How changing environmental factors interact with individual factors to influence migration behavior in environmentally precarious communities

Authors: Kathryn Grace*, University of Minnesota - Minneapolis, ANDREW VERDIN, UNIVERSITY OF MINNESOTA, TWIN CITIES
Topics: Population Geography, Remote Sensing, Hazards, Risks, and Disasters
Session Type: Paper
Day: 4/4/2019
Start / End Time: 1:10 PM / 2:50 PM
Room: Cabinet Room, Omni, West
Presentation File: No File Uploaded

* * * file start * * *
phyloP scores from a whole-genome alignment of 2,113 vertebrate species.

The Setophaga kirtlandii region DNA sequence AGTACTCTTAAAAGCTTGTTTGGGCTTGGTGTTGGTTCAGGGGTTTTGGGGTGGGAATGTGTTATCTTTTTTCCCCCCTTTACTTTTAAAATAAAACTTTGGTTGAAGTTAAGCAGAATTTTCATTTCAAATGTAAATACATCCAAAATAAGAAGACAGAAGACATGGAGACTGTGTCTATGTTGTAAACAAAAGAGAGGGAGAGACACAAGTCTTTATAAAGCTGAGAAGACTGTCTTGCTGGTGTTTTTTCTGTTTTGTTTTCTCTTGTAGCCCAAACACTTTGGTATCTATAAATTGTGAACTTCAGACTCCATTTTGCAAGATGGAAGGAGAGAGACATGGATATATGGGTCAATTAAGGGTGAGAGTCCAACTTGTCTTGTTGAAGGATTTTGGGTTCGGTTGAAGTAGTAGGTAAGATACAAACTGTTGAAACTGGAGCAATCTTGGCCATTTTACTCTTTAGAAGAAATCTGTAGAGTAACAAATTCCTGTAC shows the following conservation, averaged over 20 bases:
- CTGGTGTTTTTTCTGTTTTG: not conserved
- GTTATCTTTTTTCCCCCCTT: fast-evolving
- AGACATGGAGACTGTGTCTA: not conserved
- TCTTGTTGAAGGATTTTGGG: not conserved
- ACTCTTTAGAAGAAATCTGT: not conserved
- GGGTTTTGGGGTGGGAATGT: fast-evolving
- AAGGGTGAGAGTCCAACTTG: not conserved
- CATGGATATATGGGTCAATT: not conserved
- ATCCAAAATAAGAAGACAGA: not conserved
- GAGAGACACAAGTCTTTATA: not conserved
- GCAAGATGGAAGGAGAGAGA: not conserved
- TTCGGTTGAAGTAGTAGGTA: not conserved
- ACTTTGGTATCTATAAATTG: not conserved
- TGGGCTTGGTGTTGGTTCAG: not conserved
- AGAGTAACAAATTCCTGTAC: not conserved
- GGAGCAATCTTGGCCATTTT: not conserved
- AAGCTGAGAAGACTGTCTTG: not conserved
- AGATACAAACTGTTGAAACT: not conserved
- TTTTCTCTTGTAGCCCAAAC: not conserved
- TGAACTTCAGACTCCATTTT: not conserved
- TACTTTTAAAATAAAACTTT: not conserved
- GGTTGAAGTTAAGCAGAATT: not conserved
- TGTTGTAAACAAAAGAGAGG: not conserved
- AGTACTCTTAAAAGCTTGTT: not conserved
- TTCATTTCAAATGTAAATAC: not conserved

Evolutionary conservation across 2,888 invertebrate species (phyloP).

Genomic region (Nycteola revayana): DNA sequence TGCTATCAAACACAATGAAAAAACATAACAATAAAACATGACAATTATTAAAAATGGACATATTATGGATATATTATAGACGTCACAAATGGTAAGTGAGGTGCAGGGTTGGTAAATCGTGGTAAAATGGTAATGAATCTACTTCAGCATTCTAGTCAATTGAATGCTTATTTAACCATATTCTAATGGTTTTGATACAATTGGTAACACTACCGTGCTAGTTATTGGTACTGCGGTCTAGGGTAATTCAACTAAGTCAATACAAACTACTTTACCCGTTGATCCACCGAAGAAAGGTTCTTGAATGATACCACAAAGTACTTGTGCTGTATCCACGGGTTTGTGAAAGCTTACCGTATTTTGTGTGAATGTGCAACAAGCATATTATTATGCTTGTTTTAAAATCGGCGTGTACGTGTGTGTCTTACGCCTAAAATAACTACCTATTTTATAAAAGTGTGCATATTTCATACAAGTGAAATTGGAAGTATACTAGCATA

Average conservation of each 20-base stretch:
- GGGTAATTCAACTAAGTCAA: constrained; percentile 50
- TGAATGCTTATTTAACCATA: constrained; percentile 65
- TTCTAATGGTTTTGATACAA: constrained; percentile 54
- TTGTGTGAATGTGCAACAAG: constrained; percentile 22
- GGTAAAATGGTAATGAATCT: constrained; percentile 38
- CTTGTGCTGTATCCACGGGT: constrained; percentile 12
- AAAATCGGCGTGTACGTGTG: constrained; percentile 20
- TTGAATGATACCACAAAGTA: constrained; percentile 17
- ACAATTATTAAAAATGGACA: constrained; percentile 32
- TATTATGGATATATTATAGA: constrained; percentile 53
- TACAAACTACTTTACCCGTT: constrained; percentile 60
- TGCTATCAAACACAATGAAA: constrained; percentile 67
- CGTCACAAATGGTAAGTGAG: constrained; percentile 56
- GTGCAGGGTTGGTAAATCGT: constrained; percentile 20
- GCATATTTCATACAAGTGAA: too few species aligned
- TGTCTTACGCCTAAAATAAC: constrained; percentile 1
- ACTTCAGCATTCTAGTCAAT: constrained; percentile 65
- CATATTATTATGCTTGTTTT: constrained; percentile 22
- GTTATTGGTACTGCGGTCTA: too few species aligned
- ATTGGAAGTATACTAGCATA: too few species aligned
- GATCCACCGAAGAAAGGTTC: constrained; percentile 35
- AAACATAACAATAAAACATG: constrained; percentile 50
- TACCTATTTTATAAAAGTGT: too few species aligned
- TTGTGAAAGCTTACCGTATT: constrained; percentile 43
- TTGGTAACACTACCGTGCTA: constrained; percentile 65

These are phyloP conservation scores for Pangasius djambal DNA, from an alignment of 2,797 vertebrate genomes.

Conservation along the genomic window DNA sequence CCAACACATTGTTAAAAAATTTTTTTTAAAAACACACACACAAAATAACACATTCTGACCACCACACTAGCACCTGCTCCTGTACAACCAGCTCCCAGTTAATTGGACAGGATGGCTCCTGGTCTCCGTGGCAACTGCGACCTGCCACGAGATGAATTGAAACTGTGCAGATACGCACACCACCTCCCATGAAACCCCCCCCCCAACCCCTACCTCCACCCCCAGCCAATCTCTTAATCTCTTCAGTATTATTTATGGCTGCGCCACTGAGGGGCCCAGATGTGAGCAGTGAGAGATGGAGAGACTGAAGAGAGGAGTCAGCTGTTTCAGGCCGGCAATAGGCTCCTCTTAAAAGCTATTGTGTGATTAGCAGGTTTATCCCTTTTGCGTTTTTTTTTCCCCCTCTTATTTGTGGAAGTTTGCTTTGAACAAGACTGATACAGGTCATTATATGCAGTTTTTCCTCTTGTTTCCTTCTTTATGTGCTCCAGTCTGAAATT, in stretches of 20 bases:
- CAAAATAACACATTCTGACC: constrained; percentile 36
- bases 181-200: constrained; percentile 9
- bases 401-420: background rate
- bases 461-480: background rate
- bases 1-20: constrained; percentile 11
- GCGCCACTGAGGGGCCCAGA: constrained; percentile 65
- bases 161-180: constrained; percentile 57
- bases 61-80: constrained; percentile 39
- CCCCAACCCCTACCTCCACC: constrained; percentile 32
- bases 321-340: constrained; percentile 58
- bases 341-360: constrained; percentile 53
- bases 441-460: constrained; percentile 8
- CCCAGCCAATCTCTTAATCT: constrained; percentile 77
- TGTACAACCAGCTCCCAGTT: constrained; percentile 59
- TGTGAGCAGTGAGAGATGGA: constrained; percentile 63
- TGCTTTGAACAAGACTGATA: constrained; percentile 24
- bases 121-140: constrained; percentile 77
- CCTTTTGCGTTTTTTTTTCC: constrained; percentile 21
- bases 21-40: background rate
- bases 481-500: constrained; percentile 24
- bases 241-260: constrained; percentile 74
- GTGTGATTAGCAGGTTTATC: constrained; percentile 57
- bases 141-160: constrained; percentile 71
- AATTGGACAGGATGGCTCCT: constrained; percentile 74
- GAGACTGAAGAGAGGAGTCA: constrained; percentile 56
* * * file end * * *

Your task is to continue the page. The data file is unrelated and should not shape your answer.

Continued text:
Subsistence farmers in Sahelian Africa are highly vulnerable to the rainfall and temperature effects associated with climate change. As a response to climate variability and insecurity, permanent or temporary out-migration can provide a strategy to manage climate related risks. While climate-migration literature among rural farming communities is growing, major questions remain about the climate processes that drive individual- or family-level migration decisions. To examine the climate variability as a factor of out-migration with attention to individual-level variability we examine individual- and community-level responses using highly detailed, full migration histories of 3,150 individuals in two villages in Mali with fine-scale rainfall and temperature data. In an effort to advance scientific understanding of the complexities of migration we focus our attention on a variety of different features of each potential migrant – including the migration histories of each individual. The data are adequately detailed to support analysis investigating how within season climate variability or heatwaves, for example, impact individual out-migration with attention to different out-migration experiences.

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